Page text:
“These wells are more than a mile underground,” said Jugovic. So, I’m more likely to have my water supply impacted by a farmer up the road not properly managing his or her liquid manure from their cows, that’s stored above ground in an impoundment, than I am Marcellus Shale drilling.” Watch Jugovic speak about Marcellus Shale drilling in the Oil and Gas IQ video.

Jugovic lives in Butler County, where a community recently held a rally to solicit donations of clean water. Residents of the Woodlands, in Connoquenessing Township, say nearby gas drilling contaminated their water supplies.


  • Iris Marie Bloom

    The quote by Jugovic is truly alarming in the level of ignorance it betrays. For one thing, toxic waste from shale gas drilling is stored at the surface in huge, plastic-lined impoundments which are daily leaking into land, groundwater and sometimes surface waters in Pennsylvania. More to the point, Marcellus Shale gas drilling impacts surface water, groundwater and air in all phases of development: massive sedimentation and erosion during road, pipeline and well pad construction; spills, accidents and illegal disposal of industrial fluids during mixing, transport and use of frack fluid; dumping, spilling, blowouts and legal and illegal disposal of toxic flowback which comes back up to the surface in cumulative billions of gallons and is untreatable. That’s all without even mentioning the severe impacts to air and climate. Jugovic obviously hasn’t talked to the families in Bradford, Susquehanna, Bedford, Tioga, Washington and other counties, including his own Butler County, who actually have had their water contaminated and their lives upended — some becoming environmental and health refugees — due to gas drilling. He could talk to Sherry Vargson on Bradford County for starters.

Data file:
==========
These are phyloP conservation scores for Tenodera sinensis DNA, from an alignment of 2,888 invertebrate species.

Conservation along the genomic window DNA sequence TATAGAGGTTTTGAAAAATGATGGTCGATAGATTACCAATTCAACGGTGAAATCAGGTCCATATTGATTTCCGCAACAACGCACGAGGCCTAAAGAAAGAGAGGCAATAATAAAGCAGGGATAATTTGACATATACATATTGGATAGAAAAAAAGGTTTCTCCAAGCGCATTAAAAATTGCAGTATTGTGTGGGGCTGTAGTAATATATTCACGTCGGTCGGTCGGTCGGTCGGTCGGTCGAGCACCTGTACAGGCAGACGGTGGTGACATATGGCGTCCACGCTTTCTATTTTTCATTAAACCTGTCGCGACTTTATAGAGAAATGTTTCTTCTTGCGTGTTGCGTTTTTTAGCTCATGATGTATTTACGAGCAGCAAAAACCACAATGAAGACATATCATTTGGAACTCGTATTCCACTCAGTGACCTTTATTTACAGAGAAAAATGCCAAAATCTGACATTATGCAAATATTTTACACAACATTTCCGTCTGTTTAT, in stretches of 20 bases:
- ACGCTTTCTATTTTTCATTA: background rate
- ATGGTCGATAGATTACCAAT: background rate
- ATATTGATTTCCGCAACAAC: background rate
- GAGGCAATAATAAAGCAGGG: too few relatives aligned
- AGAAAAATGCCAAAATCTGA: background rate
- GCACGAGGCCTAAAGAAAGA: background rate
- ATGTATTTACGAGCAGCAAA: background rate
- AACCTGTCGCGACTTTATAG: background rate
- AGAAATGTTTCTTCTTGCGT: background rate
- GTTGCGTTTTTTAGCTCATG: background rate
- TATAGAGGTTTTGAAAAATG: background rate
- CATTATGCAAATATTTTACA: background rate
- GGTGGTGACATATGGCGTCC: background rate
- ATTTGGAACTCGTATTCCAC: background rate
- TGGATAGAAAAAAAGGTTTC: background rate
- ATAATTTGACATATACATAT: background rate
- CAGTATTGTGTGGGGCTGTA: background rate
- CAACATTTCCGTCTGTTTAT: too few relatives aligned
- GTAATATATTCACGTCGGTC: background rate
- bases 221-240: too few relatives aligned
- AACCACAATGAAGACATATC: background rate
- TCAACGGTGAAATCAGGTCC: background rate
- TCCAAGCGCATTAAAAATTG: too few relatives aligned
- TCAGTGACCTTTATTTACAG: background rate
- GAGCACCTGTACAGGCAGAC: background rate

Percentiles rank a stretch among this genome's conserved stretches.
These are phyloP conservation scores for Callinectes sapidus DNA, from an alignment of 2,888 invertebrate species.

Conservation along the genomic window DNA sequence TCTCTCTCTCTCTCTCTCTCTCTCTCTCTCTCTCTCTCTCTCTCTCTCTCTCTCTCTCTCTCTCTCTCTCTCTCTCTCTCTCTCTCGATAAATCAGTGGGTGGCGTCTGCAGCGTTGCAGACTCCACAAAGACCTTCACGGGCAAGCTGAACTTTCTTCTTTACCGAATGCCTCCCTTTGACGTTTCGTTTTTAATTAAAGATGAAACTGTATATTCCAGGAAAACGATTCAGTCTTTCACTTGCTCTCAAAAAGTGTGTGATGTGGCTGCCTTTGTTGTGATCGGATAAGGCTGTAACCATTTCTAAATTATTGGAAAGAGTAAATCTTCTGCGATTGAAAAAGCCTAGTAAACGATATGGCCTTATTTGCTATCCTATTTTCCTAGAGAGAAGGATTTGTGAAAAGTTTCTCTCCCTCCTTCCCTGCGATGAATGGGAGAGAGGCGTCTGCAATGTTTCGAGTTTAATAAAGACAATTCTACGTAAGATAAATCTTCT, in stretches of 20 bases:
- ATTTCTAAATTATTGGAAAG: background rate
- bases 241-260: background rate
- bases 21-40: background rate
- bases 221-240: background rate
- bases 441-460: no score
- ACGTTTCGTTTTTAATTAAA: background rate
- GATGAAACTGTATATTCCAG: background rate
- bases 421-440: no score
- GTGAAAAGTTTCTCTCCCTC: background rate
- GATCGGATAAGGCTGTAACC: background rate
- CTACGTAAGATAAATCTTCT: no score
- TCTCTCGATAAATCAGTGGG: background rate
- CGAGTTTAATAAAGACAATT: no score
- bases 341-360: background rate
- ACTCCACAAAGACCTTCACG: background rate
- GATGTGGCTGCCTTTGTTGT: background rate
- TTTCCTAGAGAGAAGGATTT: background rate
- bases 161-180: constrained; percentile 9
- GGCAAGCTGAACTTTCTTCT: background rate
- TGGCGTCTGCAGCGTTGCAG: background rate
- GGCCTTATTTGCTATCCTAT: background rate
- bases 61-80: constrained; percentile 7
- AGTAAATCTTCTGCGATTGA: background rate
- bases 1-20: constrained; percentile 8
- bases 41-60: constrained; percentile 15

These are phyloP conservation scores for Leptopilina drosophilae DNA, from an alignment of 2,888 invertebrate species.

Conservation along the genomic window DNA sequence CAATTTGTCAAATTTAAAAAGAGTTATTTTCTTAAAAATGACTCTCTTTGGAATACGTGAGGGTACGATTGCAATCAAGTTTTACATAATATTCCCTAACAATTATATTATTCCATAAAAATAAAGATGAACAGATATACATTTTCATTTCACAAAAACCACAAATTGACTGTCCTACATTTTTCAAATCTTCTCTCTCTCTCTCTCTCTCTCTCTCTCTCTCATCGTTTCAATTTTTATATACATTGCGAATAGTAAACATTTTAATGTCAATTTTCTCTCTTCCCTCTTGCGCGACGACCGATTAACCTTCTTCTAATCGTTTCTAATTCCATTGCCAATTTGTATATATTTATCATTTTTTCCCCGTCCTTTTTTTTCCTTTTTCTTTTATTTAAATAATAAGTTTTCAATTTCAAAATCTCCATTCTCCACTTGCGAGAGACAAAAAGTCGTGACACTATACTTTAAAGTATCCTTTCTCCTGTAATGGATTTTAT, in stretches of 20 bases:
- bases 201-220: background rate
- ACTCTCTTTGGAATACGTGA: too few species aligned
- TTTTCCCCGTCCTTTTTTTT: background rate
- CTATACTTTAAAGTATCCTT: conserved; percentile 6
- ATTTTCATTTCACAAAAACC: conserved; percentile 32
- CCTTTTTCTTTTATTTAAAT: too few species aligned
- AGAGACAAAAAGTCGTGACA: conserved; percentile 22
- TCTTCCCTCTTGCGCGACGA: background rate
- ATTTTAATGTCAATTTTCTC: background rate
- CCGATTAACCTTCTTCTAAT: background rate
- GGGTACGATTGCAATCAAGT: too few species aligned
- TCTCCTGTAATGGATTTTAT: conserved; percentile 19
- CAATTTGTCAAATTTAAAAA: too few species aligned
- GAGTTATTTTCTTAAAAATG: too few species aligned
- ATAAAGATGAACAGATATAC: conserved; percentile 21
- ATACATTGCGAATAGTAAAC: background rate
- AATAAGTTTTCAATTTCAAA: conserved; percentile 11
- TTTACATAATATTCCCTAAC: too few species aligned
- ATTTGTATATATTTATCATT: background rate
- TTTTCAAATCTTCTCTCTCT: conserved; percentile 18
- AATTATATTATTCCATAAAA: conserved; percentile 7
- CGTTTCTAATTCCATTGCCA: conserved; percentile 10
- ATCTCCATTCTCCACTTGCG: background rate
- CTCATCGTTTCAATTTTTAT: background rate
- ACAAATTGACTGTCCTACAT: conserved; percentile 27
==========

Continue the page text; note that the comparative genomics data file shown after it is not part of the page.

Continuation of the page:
If Jugovic has any real concern for the environment and for people, he should start right away litigating against Rex Energy, which is responsible for about 20 sedimentation and erosion-related violations as well as a dozen drilling mud spills into surface waters of Connoquenessing watershed in Butler County. At least ten families there are going without clean drinking and household water right now as their water has become contaminated since Rex began drilling and fracking in Butler County, and the air emissions from Rex’s gas drilling well pads and gas separator plant have also been dangerous and sickening. But we’ll keep our expectations low. Usually people who claim to be environmentalists but talk like Aubrey McClendon don’t do a whole lot to protect real communities who are suffering in real ways, as is happening in Pennsylvania right now.      

  • Jslesing

    I have a letter written to me by Jugovic when he was with the DEP. It is in response to a complaint about a gas well contaminating my water well. He states that there is no proof to connect the gas well to my water contamination. However I found out later that the DEP had in their posession cementing records indicating a large loss of cement. So, Penn Future, good luck with this guy, maybe you can buy his loyalty.